SEC Commissioner Hester Peirce. (Photo: Herb Perone/IAA) SEC Commissioner Hester Peirce. (Photo: Herb Perone/IAA)

Regulators are sending “mixed signals” about crypto currency regulations, with the Securities and Exchange Commission’s crypto-exchange-traded product approval process being “very confusing,” according to SEC Commissioner Hester Peirce.

In a recent speech, the Republican commissioner stated that in coming to terms with crypto, regulators are not always coordinating, making the U.S. regulatory scheme for such products confusing.

For instance, the Commodity Futures Trading Commission has given the thumbs up to crypto-derivatives markets, “but the SEC so far has not approved any application to list an exchange-traded product based on cryptocurrencies or crypto-derivatives trade on U.S. exchanges,” Peirce stated.

The fact that decisions about crypto ETFs “are generally made in the first instance at the staff-level through delegated authority from the Commission is very confusing,” Peirce said.

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The agency’s five commissioners “have the final say on enforcement and regulatory decisions by the Commission, but because our jurisdiction is quite large, we allow the staff to make certain routine decisions on our behalf,” Peirce explained.

“Once the staff publishes its decision, if one of the Commissioners or the affected party does not like the decision, it can be reviewed by the Commission,” she said.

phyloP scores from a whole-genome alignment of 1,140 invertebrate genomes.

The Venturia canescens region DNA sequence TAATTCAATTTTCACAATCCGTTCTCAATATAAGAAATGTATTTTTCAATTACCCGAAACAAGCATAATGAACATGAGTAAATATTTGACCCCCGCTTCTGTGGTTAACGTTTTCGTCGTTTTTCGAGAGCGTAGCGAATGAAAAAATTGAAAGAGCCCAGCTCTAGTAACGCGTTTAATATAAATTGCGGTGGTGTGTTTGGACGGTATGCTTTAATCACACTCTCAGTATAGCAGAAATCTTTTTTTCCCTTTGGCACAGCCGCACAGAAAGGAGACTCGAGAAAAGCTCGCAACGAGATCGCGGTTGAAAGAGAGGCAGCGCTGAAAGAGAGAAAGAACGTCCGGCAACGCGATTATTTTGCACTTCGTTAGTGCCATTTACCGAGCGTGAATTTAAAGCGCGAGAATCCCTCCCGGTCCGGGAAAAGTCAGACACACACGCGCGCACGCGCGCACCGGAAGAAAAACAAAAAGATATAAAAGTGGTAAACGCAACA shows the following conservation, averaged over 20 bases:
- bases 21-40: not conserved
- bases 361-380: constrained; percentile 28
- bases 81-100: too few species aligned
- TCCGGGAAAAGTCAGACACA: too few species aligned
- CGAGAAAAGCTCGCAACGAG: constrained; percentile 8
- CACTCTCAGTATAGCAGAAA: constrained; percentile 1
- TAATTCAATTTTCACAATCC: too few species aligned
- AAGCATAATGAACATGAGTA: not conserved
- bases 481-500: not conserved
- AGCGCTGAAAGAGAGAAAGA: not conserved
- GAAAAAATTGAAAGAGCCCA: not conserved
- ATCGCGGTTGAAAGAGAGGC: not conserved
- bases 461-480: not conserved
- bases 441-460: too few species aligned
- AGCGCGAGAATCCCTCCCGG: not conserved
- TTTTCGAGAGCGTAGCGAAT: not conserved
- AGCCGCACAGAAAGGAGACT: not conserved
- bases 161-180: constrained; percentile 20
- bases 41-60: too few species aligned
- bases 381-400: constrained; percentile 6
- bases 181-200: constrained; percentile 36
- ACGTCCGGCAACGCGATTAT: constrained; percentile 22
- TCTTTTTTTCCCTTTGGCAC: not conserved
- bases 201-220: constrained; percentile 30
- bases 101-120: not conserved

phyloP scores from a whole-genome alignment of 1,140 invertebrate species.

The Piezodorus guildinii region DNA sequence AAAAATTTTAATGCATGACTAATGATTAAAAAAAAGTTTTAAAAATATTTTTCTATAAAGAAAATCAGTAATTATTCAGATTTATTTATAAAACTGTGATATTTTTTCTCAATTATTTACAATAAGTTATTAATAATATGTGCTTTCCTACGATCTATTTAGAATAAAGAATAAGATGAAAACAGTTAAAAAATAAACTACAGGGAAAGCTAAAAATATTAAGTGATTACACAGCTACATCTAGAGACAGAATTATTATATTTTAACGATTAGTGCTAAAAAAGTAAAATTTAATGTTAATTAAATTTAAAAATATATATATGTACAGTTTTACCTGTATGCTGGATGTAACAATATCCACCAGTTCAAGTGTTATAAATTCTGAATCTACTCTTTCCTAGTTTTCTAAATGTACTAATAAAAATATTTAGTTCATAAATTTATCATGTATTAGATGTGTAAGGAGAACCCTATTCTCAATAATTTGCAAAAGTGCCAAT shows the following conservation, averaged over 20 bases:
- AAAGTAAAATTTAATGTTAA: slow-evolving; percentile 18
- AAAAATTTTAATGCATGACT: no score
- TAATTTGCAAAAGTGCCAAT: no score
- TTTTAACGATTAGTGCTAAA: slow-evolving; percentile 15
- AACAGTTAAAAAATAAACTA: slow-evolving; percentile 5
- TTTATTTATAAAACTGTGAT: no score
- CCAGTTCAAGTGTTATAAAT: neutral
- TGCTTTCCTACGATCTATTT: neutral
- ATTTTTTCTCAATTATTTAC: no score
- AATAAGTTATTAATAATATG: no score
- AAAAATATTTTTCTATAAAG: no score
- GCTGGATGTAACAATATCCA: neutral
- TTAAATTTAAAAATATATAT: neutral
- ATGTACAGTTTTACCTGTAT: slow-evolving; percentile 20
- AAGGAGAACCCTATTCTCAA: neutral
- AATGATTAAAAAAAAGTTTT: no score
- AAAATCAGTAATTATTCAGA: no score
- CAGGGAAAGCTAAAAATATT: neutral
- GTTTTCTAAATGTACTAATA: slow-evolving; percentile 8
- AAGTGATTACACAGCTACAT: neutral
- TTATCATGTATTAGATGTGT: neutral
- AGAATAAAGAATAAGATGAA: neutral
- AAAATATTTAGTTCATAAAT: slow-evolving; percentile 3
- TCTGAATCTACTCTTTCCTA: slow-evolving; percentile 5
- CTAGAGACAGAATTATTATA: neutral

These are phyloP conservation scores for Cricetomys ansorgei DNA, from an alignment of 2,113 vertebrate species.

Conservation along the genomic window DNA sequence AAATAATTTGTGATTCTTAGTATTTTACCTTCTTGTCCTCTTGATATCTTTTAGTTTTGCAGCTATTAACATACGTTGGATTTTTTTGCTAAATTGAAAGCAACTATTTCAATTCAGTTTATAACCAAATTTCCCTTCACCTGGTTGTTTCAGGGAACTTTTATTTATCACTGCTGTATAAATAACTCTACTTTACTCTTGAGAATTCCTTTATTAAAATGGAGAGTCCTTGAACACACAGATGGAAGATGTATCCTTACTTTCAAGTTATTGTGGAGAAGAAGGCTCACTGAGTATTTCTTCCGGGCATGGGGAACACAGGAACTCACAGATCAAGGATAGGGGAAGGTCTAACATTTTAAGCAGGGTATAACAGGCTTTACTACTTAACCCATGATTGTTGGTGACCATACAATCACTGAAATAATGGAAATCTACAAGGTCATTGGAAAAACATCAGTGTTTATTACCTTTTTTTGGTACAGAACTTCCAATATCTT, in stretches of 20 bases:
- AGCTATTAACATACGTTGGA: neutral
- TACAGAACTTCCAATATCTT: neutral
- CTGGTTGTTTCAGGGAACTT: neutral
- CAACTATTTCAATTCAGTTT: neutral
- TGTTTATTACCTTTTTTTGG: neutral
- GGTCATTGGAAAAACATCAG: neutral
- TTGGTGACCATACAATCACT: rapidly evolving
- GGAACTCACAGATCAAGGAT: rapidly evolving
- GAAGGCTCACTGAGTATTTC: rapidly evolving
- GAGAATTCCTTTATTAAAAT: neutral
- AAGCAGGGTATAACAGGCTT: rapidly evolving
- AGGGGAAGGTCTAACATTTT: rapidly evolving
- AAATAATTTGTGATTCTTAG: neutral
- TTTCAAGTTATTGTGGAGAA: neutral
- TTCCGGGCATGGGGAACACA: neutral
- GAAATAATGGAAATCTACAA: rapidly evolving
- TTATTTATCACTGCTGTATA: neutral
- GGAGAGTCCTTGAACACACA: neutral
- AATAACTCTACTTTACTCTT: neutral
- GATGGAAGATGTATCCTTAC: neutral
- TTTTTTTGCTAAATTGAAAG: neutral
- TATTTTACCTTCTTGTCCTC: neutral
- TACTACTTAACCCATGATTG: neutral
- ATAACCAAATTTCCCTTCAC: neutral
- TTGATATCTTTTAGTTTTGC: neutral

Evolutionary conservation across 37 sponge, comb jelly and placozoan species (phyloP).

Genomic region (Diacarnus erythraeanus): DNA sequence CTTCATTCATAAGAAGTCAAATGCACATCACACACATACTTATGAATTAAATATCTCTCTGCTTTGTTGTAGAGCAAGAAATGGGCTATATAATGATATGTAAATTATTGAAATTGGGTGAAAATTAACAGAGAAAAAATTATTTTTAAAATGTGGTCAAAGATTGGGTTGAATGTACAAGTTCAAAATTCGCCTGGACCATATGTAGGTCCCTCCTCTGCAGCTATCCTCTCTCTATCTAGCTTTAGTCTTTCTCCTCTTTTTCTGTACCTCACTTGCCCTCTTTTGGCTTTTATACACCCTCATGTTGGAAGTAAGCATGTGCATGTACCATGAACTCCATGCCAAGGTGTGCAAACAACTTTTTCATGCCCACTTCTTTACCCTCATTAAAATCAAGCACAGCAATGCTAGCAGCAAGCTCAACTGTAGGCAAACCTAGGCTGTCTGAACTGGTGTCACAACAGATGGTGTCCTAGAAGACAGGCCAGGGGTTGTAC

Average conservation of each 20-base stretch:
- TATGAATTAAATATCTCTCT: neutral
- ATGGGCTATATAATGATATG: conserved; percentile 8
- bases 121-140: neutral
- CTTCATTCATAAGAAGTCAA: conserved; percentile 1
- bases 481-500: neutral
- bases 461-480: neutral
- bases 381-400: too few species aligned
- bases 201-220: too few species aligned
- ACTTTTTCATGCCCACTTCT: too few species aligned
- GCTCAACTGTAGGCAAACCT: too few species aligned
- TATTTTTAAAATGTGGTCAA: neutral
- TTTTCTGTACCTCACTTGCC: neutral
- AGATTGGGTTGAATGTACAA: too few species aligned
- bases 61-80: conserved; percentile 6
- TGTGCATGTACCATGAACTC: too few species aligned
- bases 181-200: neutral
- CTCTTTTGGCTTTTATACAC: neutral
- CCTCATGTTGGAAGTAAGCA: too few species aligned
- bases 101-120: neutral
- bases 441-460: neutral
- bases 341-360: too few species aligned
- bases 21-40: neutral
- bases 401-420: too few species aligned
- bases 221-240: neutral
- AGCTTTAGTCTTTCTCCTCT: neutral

The SEC’s recent decision to suspend trading for 10 days in two foreign exchange-listed crypto-based products that were being traded in the United States over-the-counter markets “also confused investors,” Peirce opined.

The securities regulator “was concerned that there was confusion about just what the products were because they were not being described consistently. Unfortunately, we too confused investors.”

The SEC “did not make it clear that even after the ten-day suspension was up the products would not automatically resume trading in the way they had prior to the suspension. Before trading as usual could resume, there would have to be a whole new round of paperwork and a new regulatory approval.”

The SEC needs “to do a better job at explaining how and why we make decisions and what those decisions mean to you, the investor,” Peirce stated.

As to regulators’ “conservatism” about crypto along with “legitimate fear that they will be blamed when investments go wrong to curtail investors’ options,” Peirce said she’s working to convince her colleagues to lighten up.

She favors “an approach that allows investors—informed by good information about the relevant exchange-traded product and encouraged to exercise a healthy dose of skepticism—to choose whether or not to buy the product.”

One positive development in the crypto reg space, Peirce pointed out, is the SEC’s use of “securities laws to go after frauds masquerading as crypto-ventures.”

Said Peirce: “Resources that would have been contributed by eager investors to these fraudulent projects can instead go to those of you who are seeking to build something with real value to society.”

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